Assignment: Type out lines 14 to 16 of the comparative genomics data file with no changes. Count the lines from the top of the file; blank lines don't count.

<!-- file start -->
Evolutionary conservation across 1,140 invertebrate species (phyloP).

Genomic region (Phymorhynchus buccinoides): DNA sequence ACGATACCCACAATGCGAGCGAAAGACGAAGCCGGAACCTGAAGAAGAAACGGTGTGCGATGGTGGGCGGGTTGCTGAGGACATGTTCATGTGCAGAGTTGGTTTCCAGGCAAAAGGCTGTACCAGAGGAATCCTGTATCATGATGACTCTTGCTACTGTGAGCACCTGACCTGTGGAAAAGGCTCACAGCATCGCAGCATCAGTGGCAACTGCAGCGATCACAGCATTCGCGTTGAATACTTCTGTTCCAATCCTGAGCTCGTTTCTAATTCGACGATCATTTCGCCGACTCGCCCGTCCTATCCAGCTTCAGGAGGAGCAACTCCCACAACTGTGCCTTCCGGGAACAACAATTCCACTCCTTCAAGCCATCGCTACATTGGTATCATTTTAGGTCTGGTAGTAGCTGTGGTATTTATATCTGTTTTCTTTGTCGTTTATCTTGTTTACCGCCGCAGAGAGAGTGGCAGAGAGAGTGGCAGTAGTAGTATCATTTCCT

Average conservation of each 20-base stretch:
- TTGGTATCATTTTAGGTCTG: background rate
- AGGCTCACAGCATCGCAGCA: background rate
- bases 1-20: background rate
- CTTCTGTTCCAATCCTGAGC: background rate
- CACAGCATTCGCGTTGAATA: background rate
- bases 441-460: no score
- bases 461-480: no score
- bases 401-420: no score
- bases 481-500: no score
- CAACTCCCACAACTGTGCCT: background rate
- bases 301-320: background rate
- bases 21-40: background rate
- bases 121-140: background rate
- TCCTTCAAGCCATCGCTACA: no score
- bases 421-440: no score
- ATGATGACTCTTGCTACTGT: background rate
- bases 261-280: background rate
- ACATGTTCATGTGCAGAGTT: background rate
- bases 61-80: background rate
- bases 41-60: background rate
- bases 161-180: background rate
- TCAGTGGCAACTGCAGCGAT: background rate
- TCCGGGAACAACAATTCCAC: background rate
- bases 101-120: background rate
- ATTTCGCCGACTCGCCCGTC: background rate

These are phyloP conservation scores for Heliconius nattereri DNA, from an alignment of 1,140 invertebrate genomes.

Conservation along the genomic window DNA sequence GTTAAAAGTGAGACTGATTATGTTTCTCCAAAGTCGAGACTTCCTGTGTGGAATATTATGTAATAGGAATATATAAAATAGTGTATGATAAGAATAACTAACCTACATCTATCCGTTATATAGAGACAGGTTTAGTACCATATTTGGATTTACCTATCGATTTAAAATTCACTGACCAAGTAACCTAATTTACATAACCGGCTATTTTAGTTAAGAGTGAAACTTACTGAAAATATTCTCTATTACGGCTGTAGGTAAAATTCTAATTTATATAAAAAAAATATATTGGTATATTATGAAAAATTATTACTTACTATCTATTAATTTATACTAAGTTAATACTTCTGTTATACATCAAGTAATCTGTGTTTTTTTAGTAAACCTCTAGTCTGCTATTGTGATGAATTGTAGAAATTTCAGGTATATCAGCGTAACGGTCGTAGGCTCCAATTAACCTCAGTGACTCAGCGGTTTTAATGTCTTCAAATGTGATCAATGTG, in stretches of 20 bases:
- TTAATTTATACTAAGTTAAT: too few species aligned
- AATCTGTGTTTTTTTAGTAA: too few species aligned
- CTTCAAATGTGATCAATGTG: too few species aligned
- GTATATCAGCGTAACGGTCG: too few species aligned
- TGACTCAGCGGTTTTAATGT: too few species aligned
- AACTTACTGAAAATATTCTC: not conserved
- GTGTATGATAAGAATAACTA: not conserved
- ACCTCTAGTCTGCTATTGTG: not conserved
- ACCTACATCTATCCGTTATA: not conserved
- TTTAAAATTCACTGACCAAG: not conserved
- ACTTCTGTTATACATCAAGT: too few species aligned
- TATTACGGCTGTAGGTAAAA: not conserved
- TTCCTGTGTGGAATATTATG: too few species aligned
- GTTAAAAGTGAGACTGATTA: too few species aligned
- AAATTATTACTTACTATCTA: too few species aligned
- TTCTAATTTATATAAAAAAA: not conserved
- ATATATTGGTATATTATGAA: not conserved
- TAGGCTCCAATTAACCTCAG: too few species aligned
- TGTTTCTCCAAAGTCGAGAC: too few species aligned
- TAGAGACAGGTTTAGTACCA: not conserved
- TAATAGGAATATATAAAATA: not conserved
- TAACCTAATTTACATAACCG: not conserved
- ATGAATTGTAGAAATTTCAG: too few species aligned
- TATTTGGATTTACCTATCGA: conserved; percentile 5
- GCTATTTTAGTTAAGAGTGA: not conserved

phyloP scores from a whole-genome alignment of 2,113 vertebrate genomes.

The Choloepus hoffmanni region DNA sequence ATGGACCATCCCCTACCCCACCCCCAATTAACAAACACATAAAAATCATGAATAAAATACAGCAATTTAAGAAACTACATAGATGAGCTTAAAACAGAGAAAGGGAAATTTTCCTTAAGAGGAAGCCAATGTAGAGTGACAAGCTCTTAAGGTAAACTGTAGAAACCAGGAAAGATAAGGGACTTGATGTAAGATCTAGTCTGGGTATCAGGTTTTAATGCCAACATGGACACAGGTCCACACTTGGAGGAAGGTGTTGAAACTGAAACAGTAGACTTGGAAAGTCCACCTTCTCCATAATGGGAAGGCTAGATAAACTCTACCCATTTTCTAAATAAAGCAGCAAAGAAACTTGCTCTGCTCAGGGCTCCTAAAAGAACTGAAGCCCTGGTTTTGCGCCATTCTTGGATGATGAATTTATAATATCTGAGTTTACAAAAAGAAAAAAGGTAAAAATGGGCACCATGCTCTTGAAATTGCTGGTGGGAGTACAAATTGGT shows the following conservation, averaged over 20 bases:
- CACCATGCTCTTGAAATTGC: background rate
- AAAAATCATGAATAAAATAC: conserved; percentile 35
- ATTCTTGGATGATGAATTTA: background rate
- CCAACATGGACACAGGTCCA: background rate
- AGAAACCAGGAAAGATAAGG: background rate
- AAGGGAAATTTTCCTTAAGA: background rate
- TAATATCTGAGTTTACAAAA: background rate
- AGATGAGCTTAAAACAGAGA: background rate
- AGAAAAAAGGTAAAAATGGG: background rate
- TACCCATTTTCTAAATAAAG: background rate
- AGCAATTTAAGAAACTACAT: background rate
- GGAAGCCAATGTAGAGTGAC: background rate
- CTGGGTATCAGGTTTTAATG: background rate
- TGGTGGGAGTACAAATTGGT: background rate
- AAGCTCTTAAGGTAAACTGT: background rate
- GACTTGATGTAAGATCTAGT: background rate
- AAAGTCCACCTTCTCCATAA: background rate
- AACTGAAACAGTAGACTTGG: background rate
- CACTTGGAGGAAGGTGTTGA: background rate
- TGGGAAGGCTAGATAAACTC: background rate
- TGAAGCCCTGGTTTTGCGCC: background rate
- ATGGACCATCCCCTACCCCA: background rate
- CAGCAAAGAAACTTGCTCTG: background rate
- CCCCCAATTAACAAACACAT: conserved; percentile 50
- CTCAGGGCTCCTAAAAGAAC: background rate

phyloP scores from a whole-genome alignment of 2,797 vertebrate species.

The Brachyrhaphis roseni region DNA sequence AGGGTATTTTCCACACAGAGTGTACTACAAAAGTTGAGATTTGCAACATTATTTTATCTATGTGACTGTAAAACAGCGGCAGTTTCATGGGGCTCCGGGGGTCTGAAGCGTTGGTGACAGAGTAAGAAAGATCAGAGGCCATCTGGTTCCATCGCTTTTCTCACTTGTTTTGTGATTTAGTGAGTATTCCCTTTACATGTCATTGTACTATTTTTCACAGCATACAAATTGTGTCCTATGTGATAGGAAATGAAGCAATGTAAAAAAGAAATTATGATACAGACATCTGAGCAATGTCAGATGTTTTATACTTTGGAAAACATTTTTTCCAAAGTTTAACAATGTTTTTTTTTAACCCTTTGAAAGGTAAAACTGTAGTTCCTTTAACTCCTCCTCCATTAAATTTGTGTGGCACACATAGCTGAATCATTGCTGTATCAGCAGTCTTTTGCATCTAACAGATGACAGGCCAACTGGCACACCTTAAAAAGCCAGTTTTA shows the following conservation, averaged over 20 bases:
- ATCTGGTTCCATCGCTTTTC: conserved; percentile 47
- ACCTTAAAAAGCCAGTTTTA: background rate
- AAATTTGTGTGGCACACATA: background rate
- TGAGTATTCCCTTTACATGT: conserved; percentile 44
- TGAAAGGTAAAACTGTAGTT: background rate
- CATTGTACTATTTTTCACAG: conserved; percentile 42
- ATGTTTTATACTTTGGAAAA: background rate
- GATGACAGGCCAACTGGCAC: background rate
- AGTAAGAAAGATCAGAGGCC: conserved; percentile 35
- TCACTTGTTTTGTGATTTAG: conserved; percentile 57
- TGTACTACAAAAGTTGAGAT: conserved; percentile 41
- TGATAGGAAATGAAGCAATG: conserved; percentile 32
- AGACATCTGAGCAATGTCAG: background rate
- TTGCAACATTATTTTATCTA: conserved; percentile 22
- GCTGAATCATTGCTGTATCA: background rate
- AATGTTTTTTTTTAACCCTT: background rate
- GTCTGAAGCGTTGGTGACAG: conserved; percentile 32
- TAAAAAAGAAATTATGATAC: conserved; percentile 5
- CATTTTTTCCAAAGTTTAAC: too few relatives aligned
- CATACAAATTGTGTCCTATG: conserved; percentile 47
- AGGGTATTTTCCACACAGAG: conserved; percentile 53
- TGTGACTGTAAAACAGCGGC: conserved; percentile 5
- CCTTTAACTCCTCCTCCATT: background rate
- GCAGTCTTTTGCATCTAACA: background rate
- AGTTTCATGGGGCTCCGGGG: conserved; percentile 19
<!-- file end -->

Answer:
- bases 301-320: background rate
- bases 21-40: background rate
- bases 121-140: background rate